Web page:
Small-business owners say costs, regulations among needed ACA fixes

Crain's Detroit Business,

 

Legislators push for transparency with business tax credits

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Emanuel's short-term budget solutions will cost $1 billion in interest

The Chicago Tribune,

Outline of “Repeal Single Business Tax” Initiated Law

In early 2006, Anderson Economic Group was retained by L. Brooks Patterson and the campaign committee titled “Repeal SBT,” to draft an initiated law that would repeal the Michigan’s decades-old Single Business Tax, which had gross revenue of approximately $2 billion. The SBT was the only value-added tax in the US, and had become riddled with special provisions and alternate tax calculations. It was widely derided as the “small business tax” because such enterprises were often required to pay tax even when unprofitable, and were not the intended beneficiaries of many special provisions.

Patrick Anderson drafted an initiated law to repeal the tax, affirm existing tax obligations, and provide for a transition to new tax structure. The March, 2006 memo outlines the statutory language, proposed ballot description, purpose of specific provisions, effective date of repeal, and transition issues related to the payment of taxes by businesses.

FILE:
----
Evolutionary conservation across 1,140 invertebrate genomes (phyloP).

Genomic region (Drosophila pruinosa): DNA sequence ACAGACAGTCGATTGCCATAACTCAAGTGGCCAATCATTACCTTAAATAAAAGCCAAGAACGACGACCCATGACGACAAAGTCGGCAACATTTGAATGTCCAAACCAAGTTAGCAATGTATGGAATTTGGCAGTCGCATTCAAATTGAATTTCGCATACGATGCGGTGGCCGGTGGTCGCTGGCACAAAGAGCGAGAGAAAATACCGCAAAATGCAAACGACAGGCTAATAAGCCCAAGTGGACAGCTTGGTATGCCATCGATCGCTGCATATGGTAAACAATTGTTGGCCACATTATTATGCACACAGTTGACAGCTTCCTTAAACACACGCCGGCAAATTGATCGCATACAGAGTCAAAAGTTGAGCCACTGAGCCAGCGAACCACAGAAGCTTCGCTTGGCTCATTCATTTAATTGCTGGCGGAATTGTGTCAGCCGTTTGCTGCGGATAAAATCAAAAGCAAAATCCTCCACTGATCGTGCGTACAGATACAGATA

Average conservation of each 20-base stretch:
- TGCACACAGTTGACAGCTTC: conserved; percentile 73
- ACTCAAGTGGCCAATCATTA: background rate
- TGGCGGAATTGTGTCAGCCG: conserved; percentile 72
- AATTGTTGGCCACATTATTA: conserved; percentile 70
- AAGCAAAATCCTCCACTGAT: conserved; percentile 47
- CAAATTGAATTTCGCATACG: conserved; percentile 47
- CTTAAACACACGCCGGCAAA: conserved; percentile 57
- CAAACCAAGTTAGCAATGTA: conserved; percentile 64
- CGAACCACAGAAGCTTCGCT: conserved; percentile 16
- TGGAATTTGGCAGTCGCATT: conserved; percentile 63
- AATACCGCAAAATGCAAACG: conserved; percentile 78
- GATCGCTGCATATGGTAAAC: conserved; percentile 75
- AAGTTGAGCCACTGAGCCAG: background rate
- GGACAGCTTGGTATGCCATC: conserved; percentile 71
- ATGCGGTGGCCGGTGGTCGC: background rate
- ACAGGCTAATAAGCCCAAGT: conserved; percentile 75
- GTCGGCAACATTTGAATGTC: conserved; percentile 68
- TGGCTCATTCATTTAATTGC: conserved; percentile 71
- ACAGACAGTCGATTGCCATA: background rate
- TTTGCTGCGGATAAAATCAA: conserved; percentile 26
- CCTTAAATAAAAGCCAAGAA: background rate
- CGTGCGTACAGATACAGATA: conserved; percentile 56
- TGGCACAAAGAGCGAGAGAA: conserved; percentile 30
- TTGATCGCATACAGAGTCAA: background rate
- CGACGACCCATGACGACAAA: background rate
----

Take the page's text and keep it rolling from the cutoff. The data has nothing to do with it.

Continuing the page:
The ballot committee relied upon this language, and circulated petitions that were signed by over 291,000 citizens. Under the Michigan Constitution, this placed the initiated law before the legislature for adoption or rejection, and to the voters if the legislature failed to adopt it. Both houses of the Michigan legislature passed the initiated law in August 2006, and it became Public Act 325 of 2006. 

The publication available here contains the original March 2006 memo, and the codified law.

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Top Six Tax Changes Under The New President

 

The Best Predictor Of The Presidential Election: Is It The Winner Of The World Series?

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Does Oregon have the lowest corporate tax? It depends

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Oral Arguments On Landmark Clean Power Plan To Be Heard Tuesday

Progress Illinois,

Four Plausible Scenarios that Could Emerge From Court Ruling on the EPA’S Clean Power Plan